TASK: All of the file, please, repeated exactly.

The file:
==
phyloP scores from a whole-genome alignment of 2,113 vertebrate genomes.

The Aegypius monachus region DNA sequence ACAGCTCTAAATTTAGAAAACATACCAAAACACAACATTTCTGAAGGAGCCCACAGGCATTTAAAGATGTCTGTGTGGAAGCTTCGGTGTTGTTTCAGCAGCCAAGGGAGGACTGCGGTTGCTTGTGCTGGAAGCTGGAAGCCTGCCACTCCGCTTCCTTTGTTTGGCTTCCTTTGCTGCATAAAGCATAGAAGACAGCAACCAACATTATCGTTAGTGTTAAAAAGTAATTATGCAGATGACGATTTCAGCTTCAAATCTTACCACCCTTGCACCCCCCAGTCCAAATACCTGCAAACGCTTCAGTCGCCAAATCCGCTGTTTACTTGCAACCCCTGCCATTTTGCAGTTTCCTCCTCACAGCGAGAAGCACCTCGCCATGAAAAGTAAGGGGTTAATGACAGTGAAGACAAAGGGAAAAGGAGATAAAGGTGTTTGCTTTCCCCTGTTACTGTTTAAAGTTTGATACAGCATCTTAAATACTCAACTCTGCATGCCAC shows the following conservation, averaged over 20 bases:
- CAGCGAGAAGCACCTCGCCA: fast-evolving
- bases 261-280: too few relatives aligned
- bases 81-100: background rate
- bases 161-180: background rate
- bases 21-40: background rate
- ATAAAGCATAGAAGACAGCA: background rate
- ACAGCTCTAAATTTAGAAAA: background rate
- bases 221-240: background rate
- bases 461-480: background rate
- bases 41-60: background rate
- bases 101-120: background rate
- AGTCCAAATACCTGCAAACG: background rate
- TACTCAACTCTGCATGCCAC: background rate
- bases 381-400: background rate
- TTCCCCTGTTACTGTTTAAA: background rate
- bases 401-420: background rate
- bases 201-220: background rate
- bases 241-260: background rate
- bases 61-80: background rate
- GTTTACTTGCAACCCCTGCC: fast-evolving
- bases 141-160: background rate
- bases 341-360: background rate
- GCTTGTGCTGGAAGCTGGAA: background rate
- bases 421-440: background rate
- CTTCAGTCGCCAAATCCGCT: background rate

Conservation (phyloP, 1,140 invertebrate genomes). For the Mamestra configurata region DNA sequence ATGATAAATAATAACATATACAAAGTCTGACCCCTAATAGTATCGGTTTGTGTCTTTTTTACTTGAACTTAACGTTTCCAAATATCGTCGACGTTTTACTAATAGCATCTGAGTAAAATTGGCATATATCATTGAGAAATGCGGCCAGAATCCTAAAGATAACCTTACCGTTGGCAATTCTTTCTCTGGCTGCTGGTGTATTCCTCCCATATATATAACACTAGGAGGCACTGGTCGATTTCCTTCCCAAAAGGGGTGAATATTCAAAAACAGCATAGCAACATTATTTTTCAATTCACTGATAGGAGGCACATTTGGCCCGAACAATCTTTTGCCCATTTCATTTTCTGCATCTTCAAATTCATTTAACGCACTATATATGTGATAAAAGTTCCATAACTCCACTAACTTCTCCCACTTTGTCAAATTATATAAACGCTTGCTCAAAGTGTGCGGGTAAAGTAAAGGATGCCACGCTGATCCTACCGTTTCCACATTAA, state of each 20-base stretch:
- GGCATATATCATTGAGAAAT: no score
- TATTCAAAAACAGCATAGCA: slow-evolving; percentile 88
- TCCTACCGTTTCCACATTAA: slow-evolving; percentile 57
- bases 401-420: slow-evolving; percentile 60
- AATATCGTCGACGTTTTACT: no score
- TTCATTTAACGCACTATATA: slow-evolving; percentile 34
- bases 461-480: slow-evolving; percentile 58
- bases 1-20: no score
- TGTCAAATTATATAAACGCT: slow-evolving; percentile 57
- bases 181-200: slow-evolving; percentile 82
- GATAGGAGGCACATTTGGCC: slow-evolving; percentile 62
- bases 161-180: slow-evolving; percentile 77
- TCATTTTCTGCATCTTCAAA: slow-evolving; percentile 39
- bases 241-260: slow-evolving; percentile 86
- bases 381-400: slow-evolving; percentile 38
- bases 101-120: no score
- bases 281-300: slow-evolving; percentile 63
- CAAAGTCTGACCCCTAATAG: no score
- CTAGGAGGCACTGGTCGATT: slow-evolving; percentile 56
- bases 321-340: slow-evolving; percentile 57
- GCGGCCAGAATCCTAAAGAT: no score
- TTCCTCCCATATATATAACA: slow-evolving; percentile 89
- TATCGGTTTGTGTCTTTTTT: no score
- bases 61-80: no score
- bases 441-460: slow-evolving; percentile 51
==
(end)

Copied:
phyloP scores from a whole-genome alignment of 2,113 vertebrate genomes.

The Aegypius monachus region DNA sequence ACAGCTCTAAATTTAGAAAACATACCAAAACACAACATTTCTGAAGGAGCCCACAGGCATTTAAAGATGTCTGTGTGGAAGCTTCGGTGTTGTTTCAGCAGCCAAGGGAGGACTGCGGTTGCTTGTGCTGGAAGCTGGAAGCCTGCCACTCCGCTTCCTTTGTTTGGCTTCCTTTGCTGCATAAAGCATAGAAGACAGCAACCAACATTATCGTTAGTGTTAAAAAGTAATTATGCAGATGACGATTTCAGCTTCAAATCTTACCACCCTTGCACCCCCCAGTCCAAATACCTGCAAACGCTTCAGTCGCCAAATCCGCTGTTTACTTGCAACCCCTGCCATTTTGCAGTTTCCTCCTCACAGCGAGAAGCACCTCGCCATGAAAAGTAAGGGGTTAATGACAGTGAAGACAAAGGGAAAAGGAGATAAAGGTGTTTGCTTTCCCCTGTTACTGTTTAAAGTTTGATACAGCATCTTAAATACTCAACTCTGCATGCCAC shows the following conservation, averaged over 20 bases:
- CAGCGAGAAGCACCTCGCCA: fast-evolving
- bases 261-280: too few relatives aligned
- bases 81-100: background rate
- bases 161-180: background rate
- bases 21-40: background rate
- ATAAAGCATAGAAGACAGCA: background rate
- ACAGCTCTAAATTTAGAAAA: background rate
- bases 221-240: background rate
- bases 461-480: background rate
- bases 41-60: background rate
- bases 101-120: background rate
- AGTCCAAATACCTGCAAACG: background rate
- TACTCAACTCTGCATGCCAC: background rate
- bases 381-400: background rate
- TTCCCCTGTTACTGTTTAAA: background rate
- bases 401-420: background rate
- bases 201-220: background rate
- bases 241-260: background rate
- bases 61-80: background rate
- GTTTACTTGCAACCCCTGCC: fast-evolving
- bases 141-160: background rate
- bases 341-360: background rate
- GCTTGTGCTGGAAGCTGGAA: background rate
- bases 421-440: background rate
- CTTCAGTCGCCAAATCCGCT: background rate

Conservation (phyloP, 1,140 invertebrate genomes). For the Mamestra configurata region DNA sequence ATGATAAATAATAACATATACAAAGTCTGACCCCTAATAGTATCGGTTTGTGTCTTTTTTACTTGAACTTAACGTTTCCAAATATCGTCGACGTTTTACTAATAGCATCTGAGTAAAATTGGCATATATCATTGAGAAATGCGGCCAGAATCCTAAAGATAACCTTACCGTTGGCAATTCTTTCTCTGGCTGCTGGTGTATTCCTCCCATATATATAACACTAGGAGGCACTGGTCGATTTCCTTCCCAAAAGGGGTGAATATTCAAAAACAGCATAGCAACATTATTTTTCAATTCACTGATAGGAGGCACATTTGGCCCGAACAATCTTTTGCCCATTTCATTTTCTGCATCTTCAAATTCATTTAACGCACTATATATGTGATAAAAGTTCCATAACTCCACTAACTTCTCCCACTTTGTCAAATTATATAAACGCTTGCTCAAAGTGTGCGGGTAAAGTAAAGGATGCCACGCTGATCCTACCGTTTCCACATTAA, state of each 20-base stretch:
- GGCATATATCATTGAGAAAT: no score
- TATTCAAAAACAGCATAGCA: slow-evolving; percentile 88
- TCCTACCGTTTCCACATTAA: slow-evolving; percentile 57
- bases 401-420: slow-evolving; percentile 60
- AATATCGTCGACGTTTTACT: no score
- TTCATTTAACGCACTATATA: slow-evolving; percentile 34
- bases 461-480: slow-evolving; percentile 58
- bases 1-20: no score
- TGTCAAATTATATAAACGCT: slow-evolving; percentile 57
- bases 181-200: slow-evolving; percentile 82
- GATAGGAGGCACATTTGGCC: slow-evolving; percentile 62
- bases 161-180: slow-evolving; percentile 77
- TCATTTTCTGCATCTTCAAA: slow-evolving; percentile 39
- bases 241-260: slow-evolving; percentile 86
- bases 381-400: slow-evolving; percentile 38
- bases 101-120: no score
- bases 281-300: slow-evolving; percentile 63
- CAAAGTCTGACCCCTAATAG: no score
- CTAGGAGGCACTGGTCGATT: slow-evolving; percentile 56
- bases 321-340: slow-evolving; percentile 57
- GCGGCCAGAATCCTAAAGAT: no score
- TTCCTCCCATATATATAACA: slow-evolving; percentile 89
- TATCGGTTTGTGTCTTTTTT: no score
- bases 61-80: no score
- bases 441-460: slow-evolving; percentile 51